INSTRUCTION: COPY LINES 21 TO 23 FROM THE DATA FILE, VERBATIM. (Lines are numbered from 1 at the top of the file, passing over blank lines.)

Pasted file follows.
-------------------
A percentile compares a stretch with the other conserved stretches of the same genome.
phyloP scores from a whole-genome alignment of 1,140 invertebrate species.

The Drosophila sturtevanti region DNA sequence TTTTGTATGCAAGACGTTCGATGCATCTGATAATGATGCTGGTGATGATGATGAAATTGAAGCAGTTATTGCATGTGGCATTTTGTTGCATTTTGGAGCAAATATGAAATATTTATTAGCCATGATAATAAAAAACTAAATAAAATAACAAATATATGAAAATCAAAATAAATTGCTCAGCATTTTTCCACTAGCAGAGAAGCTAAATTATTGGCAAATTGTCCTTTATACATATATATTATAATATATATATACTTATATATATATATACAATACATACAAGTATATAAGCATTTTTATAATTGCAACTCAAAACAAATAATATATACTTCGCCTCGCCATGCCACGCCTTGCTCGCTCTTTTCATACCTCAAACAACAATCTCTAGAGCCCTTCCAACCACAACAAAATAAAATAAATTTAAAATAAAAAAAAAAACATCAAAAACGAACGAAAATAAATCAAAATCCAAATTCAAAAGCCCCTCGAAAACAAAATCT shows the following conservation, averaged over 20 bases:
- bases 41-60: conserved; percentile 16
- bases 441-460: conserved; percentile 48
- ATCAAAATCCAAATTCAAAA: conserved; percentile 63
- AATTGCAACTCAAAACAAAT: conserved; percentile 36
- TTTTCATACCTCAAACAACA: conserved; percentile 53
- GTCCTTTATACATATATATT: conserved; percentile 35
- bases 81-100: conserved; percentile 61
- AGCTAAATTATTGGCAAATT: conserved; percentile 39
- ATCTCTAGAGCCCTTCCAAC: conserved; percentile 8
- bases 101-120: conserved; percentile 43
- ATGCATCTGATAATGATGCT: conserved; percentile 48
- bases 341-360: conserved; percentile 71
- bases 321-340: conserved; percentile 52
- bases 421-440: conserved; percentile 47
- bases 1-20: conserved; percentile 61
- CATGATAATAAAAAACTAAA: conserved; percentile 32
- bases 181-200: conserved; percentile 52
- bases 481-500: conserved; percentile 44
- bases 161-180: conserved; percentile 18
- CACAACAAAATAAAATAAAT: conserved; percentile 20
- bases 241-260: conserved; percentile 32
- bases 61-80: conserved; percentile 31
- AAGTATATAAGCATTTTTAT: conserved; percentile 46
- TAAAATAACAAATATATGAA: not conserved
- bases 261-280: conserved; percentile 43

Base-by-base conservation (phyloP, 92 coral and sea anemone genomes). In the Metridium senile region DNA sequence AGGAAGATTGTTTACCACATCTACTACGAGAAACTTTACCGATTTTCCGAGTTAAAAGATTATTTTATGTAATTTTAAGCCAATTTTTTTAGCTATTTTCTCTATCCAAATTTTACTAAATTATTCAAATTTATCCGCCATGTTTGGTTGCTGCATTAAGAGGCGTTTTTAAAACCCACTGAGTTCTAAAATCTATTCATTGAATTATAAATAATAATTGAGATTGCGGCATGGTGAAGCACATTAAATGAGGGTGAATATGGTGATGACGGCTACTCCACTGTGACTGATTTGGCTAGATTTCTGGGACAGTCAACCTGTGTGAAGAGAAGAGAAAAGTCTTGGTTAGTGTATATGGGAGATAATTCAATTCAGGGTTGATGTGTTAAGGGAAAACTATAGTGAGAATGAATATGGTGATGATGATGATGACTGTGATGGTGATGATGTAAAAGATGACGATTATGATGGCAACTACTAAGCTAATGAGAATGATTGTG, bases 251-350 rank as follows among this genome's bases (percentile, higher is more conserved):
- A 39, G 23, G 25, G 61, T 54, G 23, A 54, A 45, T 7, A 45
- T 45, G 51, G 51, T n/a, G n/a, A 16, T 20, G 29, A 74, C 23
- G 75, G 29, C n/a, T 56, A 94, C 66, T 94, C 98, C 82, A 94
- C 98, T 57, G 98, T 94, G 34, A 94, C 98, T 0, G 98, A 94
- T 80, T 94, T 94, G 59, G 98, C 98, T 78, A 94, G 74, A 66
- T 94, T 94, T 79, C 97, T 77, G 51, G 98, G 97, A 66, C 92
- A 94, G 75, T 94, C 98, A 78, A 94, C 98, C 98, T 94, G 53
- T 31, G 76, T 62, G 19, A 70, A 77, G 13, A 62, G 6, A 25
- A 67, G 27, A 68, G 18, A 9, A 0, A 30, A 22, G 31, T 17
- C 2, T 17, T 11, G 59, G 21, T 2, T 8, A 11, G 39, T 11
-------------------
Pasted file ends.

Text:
- bases 481-500: conserved; percentile 44
- bases 161-180: conserved; percentile 18
- CACAACAAAATAAAATAAAT: conserved; percentile 20